Decoration, Migration, and Aggregation of Palladium Nanoparticles on Graphene Sheets

Jin, Z., D. Nackashi, W. Lu, C. Kittrell and J. M. Tour, 2010

Image courtesy of Chem. Mater.


As a two-dimensional carbon nanomaterial, graphene has a high surface area and good chemical stability; therefore, its potential applicability in composite materials and as a catalyst support is high. Here, we report a facile process to decorate graphene sheets with well-dispersed Pd nanoparticles. By the in situ formation and adhesion of Pd nanoparticles to the thermally exfoliated graphene (TEG) sheets suspended in a solvent, a Pd/TEG composite was prepared and characterized by transmission electron microscopy, X-ray photoelectron spectroscopy, and Brunauer−Emmett−Teller (BET) surface area analysis. The migration and aggregation of Pd nanoparticles on the graphene sheets was directly observed by scanning transmission electron microscopy. As the composite was heated to 700 °C, there was little movement of the Pd nanoparticles; on heating to 800 °C, well below the melting temperature, the Pd nanoparticles began to migrate, coalesce, and agglomerate to form larger particles. The aggregation behavior was further confirmed by X-ray diffraction analysis of the Pd/TEG composite before and after being annealed at 800 °C. The graphene sheets provided a real-time imaging platform with nanometer-scale thickness to study the thermal stability and migratory behavior of nanoscale materials.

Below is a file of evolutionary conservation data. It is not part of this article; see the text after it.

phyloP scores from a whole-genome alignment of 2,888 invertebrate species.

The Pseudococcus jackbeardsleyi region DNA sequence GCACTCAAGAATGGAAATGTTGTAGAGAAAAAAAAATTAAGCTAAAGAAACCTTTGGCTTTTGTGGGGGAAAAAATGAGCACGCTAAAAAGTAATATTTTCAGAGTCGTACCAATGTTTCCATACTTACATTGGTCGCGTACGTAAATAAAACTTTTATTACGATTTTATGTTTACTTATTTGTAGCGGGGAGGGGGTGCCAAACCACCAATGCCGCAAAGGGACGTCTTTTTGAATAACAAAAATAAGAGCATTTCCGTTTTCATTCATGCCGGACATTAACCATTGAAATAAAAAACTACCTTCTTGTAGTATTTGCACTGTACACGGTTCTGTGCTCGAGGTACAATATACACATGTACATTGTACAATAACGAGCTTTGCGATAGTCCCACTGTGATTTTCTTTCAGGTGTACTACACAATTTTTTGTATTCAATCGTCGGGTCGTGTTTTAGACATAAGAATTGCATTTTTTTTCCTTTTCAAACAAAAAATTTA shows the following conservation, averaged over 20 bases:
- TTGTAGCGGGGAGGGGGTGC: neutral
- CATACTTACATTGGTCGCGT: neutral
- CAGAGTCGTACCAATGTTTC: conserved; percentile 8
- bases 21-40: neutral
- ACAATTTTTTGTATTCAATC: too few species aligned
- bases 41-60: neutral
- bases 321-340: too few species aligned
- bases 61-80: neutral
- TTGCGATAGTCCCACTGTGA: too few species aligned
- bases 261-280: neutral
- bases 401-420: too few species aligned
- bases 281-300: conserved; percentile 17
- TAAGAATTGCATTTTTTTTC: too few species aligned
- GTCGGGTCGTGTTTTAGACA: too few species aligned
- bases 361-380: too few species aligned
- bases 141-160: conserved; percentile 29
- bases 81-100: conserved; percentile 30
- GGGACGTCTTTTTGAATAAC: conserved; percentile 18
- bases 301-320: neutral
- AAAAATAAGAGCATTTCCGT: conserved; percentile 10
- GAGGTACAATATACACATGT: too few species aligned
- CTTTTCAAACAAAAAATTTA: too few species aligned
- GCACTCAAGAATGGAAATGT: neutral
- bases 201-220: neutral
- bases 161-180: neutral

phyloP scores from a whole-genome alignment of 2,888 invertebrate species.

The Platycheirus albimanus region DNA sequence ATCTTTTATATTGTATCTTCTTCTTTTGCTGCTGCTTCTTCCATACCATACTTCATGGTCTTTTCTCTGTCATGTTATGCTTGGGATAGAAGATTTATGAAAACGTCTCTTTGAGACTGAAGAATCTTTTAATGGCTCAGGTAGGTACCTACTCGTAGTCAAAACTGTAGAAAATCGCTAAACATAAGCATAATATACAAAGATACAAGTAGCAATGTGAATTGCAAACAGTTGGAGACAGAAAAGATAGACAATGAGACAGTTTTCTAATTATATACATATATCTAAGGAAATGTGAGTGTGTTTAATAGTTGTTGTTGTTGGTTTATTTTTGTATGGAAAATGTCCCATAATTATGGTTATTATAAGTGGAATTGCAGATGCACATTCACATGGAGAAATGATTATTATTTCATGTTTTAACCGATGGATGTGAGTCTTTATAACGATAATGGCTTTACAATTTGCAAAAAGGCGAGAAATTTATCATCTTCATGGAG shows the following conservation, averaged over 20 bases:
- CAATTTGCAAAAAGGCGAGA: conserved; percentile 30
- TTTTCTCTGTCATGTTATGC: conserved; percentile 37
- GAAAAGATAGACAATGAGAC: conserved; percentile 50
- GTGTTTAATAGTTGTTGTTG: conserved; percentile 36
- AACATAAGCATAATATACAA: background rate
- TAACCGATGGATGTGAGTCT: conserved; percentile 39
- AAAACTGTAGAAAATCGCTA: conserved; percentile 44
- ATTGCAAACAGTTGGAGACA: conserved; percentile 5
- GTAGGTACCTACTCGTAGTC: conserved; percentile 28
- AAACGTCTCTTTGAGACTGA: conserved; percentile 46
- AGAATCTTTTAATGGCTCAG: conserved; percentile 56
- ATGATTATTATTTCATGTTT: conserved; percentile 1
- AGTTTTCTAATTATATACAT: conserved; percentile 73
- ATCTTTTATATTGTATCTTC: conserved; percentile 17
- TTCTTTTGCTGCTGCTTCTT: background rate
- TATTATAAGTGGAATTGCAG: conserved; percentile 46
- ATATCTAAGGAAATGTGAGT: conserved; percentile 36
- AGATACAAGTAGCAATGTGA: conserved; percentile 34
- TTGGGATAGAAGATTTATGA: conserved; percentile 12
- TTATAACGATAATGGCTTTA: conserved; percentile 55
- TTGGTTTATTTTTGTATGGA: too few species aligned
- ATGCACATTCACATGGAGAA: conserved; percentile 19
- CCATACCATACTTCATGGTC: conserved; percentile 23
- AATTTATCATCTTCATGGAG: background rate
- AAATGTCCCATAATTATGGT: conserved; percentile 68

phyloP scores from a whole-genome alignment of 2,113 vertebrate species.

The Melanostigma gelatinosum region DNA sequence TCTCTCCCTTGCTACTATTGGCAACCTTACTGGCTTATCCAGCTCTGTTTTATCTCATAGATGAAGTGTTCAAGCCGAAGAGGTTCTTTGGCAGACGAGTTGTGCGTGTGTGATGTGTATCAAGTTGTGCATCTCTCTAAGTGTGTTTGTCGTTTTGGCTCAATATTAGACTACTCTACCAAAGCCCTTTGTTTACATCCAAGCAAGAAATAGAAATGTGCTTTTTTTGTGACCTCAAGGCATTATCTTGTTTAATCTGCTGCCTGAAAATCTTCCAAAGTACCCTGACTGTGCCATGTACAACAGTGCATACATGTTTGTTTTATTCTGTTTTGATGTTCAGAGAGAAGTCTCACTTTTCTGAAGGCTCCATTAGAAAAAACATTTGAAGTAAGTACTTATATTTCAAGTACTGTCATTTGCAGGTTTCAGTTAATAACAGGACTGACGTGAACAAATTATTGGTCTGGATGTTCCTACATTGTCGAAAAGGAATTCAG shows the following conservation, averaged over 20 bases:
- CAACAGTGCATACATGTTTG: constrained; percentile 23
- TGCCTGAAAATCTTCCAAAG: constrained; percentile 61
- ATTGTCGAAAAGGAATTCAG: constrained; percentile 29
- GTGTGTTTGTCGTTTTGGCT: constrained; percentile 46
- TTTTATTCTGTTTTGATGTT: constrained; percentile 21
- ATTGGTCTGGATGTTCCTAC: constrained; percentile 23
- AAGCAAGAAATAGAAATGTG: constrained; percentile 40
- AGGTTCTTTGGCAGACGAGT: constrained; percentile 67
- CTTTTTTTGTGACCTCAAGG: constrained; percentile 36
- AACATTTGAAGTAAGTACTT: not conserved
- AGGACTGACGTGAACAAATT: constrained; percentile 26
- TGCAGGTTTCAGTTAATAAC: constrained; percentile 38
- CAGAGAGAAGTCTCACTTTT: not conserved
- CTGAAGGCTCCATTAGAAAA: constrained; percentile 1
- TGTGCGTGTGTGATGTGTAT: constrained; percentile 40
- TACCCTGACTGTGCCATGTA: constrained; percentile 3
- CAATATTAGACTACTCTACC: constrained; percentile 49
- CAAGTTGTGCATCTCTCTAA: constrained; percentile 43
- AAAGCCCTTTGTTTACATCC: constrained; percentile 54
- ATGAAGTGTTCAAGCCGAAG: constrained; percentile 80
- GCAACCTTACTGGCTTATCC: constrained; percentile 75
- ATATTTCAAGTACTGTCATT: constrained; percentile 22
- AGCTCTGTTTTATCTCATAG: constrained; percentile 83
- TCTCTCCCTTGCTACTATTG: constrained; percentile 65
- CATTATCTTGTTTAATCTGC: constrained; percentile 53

Impact Statement

The authors demonstrate a method to decorate thermally exfoliated graphene with Pd nanoparticles. Showed the thermal stability characteristics of the Pd on graphene as a function of temperature and found the particles are stable up to 700° C. The TEM used
was a JEOL 2100F.